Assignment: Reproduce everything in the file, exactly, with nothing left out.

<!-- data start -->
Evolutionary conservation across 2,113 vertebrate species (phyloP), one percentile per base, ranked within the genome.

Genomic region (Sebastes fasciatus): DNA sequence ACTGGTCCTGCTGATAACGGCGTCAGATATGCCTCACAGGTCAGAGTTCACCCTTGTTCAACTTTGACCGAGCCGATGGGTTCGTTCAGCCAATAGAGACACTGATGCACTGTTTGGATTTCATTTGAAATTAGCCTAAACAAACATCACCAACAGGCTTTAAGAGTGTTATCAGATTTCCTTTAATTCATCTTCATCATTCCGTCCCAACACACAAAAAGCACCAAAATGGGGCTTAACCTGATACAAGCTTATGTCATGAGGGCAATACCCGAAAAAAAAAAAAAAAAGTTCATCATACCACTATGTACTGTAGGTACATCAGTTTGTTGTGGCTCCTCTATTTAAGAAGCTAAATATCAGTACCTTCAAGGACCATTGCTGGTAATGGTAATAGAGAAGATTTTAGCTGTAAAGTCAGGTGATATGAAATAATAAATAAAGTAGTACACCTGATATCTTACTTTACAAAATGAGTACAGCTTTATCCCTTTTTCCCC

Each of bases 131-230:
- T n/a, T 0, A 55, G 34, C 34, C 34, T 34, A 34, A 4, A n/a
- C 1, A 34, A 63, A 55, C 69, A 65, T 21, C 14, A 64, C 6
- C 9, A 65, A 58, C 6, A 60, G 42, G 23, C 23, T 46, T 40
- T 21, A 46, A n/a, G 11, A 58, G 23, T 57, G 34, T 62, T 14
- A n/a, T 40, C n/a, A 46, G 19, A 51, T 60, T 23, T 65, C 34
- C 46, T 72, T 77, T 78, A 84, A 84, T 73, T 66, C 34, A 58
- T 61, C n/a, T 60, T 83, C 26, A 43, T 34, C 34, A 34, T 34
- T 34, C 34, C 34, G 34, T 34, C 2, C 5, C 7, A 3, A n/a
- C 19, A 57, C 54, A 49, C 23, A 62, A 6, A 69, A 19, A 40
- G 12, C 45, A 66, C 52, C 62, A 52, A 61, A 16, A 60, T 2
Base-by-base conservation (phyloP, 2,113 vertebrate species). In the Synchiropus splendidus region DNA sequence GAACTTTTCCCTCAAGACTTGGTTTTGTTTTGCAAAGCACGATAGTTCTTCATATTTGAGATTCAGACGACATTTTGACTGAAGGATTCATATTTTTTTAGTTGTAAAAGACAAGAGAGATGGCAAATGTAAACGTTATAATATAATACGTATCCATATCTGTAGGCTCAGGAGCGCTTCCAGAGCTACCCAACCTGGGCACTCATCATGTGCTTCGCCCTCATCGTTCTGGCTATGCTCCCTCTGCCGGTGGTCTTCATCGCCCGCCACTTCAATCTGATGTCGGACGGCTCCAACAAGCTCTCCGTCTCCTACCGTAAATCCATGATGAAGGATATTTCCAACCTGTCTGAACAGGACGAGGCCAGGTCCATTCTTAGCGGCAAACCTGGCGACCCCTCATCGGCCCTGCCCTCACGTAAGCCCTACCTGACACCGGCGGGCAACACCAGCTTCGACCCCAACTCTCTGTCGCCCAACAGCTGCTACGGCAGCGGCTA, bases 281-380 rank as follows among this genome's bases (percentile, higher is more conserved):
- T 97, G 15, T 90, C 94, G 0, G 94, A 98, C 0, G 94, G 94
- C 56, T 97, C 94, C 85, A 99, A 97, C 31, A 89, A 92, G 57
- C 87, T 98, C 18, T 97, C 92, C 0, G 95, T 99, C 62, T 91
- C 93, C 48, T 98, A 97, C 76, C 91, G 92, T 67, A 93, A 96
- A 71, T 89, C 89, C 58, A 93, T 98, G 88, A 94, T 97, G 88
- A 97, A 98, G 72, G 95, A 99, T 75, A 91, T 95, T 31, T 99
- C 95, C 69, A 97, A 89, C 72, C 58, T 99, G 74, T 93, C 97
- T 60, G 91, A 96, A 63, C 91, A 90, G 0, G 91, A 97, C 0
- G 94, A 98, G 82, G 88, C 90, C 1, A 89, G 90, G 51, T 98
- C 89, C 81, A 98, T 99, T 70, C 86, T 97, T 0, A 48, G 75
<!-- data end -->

Evolutionary conservation across 2,113 vertebrate species (phyloP), one percentile per base, ranked within the genome.

Genomic region (Sebastes fasciatus): DNA sequence ACTGGTCCTGCTGATAACGGCGTCAGATATGCCTCACAGGTCAGAGTTCACCCTTGTTCAACTTTGACCGAGCCGATGGGTTCGTTCAGCCAATAGAGACACTGATGCACTGTTTGGATTTCATTTGAAATTAGCCTAAACAAACATCACCAACAGGCTTTAAGAGTGTTATCAGATTTCCTTTAATTCATCTTCATCATTCCGTCCCAACACACAAAAAGCACCAAAATGGGGCTTAACCTGATACAAGCTTATGTCATGAGGGCAATACCCGAAAAAAAAAAAAAAAAGTTCATCATACCACTATGTACTGTAGGTACATCAGTTTGTTGTGGCTCCTCTATTTAAGAAGCTAAATATCAGTACCTTCAAGGACCATTGCTGGTAATGGTAATAGAGAAGATTTTAGCTGTAAAGTCAGGTGATATGAAATAATAAATAAAGTAGTACACCTGATATCTTACTTTACAAAATGAGTACAGCTTTATCCCTTTTTCCCC

Each of bases 131-230:
- T n/a, T 0, A 55, G 34, C 34, C 34, T 34, A 34, A 4, A n/a
- C 1, A 34, A 63, A 55, C 69, A 65, T 21, C 14, A 64, C 6
- C 9, A 65, A 58, C 6, A 60, G 42, G 23, C 23, T 46, T 40
- T 21, A 46, A n/a, G 11, A 58, G 23, T 57, G 34, T 62, T 14
- A n/a, T 40, C n/a, A 46, G 19, A 51, T 60, T 23, T 65, C 34
- C 46, T 72, T 77, T 78, A 84, A 84, T 73, T 66, C 34, A 58
- T 61, C n/a, T 60, T 83, C 26, A 43, T 34, C 34, A 34, T 34
- T 34, C 34, C 34, G 34, T 34, C 2, C 5, C 7, A 3, A n/a
- C 19, A 57, C 54, A 49, C 23, A 62, A 6, A 69, A 19, A 40
- G 12, C 45, A 66, C 52, C 62, A 52, A 61, A 16, A 60, T 2
Base-by-base conservation (phyloP, 2,113 vertebrate species). In the Synchiropus splendidus region DNA sequence GAACTTTTCCCTCAAGACTTGGTTTTGTTTTGCAAAGCACGATAGTTCTTCATATTTGAGATTCAGACGACATTTTGACTGAAGGATTCATATTTTTTTAGTTGTAAAAGACAAGAGAGATGGCAAATGTAAACGTTATAATATAATACGTATCCATATCTGTAGGCTCAGGAGCGCTTCCAGAGCTACCCAACCTGGGCACTCATCATGTGCTTCGCCCTCATCGTTCTGGCTATGCTCCCTCTGCCGGTGGTCTTCATCGCCCGCCACTTCAATCTGATGTCGGACGGCTCCAACAAGCTCTCCGTCTCCTACCGTAAATCCATGATGAAGGATATTTCCAACCTGTCTGAACAGGACGAGGCCAGGTCCATTCTTAGCGGCAAACCTGGCGACCCCTCATCGGCCCTGCCCTCACGTAAGCCCTACCTGACACCGGCGGGCAACACCAGCTTCGACCCCAACTCTCTGTCGCCCAACAGCTGCTACGGCAGCGGCTA, bases 281-380 rank as follows among this genome's bases (percentile, higher is more conserved):
- T 97, G 15, T 90, C 94, G 0, G 94, A 98, C 0, G 94, G 94
- C 56, T 97, C 94, C 85, A 99, A 97, C 31, A 89, A 92, G 57
- C 87, T 98, C 18, T 97, C 92, C 0, G 95, T 99, C 62, T 91
- C 93, C 48, T 98, A 97, C 76, C 91, G 92, T 67, A 93, A 96
- A 71, T 89, C 89, C 58, A 93, T 98, G 88, A 94, T 97, G 88
- A 97, A 98, G 72, G 95, A 99, T 75, A 91, T 95, T 31, T 99
- C 95, C 69, A 97, A 89, C 72, C 58, T 99, G 74, T 93, C 97
- T 60, G 91, A 96, A 63, C 91, A 90, G 0, G 91, A 97, C 0
- G 94, A 98, G 82, G 88, C 90, C 1, A 89, G 90, G 51, T 98
- C 89, C 81, A 98, T 99, T 70, C 86, T 97, T 0, A 48, G 75